In the business for example, that means an established mix of weekly, bi-weekly, and monthly meetings, each with a specific focus, which helps us minimize the number of times we need to interrupt each other during a day. We always try to ask ourselves “can this wait until the next scheduled meeting” before interrupting someone else, who may be in deep concentration on something else. Having the ‘habit’ of these meetings in everyone’s minds (and ensuring the meetings are effective in raising ideas/issues) is key to ensuring people do not establish destructive habits of interrupting each other constantly! Other habits in the business include blocking off certain times in calendars, and consciously switching to ‘offline’ or ‘unavailable’ so that we can individually focus on a particular task, without the risk of others accidentally interrupting us.

On the personal front, key habits include setting a ‘Top 3’ priority items for the day before I do anything else, usually while drinking my morning ‘get started’ coffee. I’m amazed how many people start their day by opening their emails… immediately putting themselves in a reactive state of mind based on what other people say, or want. Instead, start the day reviewing all of the competing priorities, and declare clearly to yourself which are the 3 most important to have progressed by the end of the day. From that point onwards, anything new that comes into your inbox should be compared to that Top 3, so that you can make conscious choices about whether it merits action or not. Our goal should be to make conscious choices about what to do (and more importantly not do) rather than drift from one task to the next simply because it’s next on the list, or someone asked nicely. This is where a mind map dashboard can be so invaluable, both for scanning the entire range of competing projects, and for visually declaring that Top 3 for the day.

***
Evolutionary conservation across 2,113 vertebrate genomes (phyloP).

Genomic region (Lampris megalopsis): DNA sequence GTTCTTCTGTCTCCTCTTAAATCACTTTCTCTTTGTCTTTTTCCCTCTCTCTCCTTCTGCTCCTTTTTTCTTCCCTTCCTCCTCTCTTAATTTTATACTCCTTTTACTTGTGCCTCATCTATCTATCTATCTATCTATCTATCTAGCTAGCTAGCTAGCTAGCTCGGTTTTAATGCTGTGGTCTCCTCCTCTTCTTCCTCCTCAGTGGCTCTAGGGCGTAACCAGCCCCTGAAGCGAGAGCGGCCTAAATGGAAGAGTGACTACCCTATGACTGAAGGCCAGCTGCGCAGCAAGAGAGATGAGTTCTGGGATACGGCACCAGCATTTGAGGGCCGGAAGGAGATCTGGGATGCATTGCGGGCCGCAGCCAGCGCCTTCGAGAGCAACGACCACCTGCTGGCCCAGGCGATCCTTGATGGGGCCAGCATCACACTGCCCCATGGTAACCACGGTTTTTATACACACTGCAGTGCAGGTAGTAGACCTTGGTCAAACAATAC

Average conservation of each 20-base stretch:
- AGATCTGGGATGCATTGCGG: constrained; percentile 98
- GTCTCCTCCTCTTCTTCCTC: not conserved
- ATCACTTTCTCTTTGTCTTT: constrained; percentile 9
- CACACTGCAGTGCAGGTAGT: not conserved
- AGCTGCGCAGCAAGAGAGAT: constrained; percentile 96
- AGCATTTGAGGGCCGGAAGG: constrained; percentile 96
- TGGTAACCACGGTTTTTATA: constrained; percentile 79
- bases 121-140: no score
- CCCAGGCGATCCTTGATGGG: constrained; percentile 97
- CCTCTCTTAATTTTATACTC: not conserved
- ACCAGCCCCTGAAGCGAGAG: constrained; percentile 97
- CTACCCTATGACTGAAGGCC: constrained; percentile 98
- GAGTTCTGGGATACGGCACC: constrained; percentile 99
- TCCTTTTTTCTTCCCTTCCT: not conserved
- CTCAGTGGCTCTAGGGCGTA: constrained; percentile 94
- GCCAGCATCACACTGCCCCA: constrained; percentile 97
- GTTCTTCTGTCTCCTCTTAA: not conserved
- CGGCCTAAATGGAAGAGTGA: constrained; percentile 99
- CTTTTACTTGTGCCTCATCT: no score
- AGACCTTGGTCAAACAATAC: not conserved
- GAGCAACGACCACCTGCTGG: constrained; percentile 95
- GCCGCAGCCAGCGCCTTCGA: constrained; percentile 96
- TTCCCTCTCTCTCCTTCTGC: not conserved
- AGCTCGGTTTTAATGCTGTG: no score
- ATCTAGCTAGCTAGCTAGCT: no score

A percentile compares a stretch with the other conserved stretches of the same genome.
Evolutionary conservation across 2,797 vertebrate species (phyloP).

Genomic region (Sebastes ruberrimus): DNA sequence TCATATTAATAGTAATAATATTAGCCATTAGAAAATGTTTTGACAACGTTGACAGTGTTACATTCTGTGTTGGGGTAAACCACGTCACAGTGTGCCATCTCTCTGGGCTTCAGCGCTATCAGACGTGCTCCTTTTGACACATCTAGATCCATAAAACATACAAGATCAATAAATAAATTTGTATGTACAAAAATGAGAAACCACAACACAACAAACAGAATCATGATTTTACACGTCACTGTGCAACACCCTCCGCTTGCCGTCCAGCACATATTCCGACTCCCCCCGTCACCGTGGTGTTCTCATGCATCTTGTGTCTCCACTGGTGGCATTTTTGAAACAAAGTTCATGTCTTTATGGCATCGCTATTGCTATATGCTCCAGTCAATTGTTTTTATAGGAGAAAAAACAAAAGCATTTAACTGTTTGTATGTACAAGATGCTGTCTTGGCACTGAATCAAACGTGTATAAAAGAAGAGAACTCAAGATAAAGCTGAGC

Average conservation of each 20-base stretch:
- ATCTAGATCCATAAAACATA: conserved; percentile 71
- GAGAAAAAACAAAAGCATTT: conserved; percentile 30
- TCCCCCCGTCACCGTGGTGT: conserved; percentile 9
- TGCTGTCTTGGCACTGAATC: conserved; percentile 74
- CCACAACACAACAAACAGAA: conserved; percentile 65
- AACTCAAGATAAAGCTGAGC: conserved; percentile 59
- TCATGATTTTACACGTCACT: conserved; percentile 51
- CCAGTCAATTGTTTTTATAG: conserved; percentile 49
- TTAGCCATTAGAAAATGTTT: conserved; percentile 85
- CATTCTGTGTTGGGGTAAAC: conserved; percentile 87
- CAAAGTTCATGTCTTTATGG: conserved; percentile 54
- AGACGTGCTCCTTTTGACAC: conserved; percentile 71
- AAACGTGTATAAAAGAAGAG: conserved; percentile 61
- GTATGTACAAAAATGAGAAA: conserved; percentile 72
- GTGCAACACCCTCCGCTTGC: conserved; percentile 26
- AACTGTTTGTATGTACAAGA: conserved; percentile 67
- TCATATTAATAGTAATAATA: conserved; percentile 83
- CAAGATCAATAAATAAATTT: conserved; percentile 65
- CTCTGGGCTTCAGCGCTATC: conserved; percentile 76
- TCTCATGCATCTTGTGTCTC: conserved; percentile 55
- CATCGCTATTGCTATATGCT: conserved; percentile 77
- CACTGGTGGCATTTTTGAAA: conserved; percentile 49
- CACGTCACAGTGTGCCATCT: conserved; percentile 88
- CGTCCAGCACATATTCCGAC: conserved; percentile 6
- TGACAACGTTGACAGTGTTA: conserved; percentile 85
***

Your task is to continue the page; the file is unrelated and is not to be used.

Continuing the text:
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The ideal scenario of course is to have your daily ‘Top 3’ items aligned with the business ‘Top 3’ for the period you’re in (for example, the current quarter), which obviously requires that you establish regular habits of setting clear priorities in the business.

We are now working from home, which software (productivity tool) do you use often? Is there any difference when you use it at the office?

For me, everything is managed from a single mind map dashboard that helps me keep track of all the different projects in progress (or in planning) at Biggerplate. This is at the centre of my personal organization and productivity, regardless of whether I’m working at home, in an office, or traveling on planes, trains etc.

The mind map dashboard provides me with all the key information I need, and also gives me visual sign posts (using hyperlinks, attachments, icons etc) that help direct me to key information that exists elsewhere. Even though the actions might take place elsewhere (like send an email, or create a proposal document), the mind map dashboard is where everything starts. Creating your own version of this is extremely simple, and over time, it develops into your ‘second brain’ where everything you need to operate efficiently is stored and managed.

To see this in action, and to learn how to create your own Personal Organiser Dashboard in XMind, view our webinar here: https://bit.ly/3adElMT

The most important thing about work from home is communication and efficiency, but sometimes absent. What are your suggestions for work efficiently at home?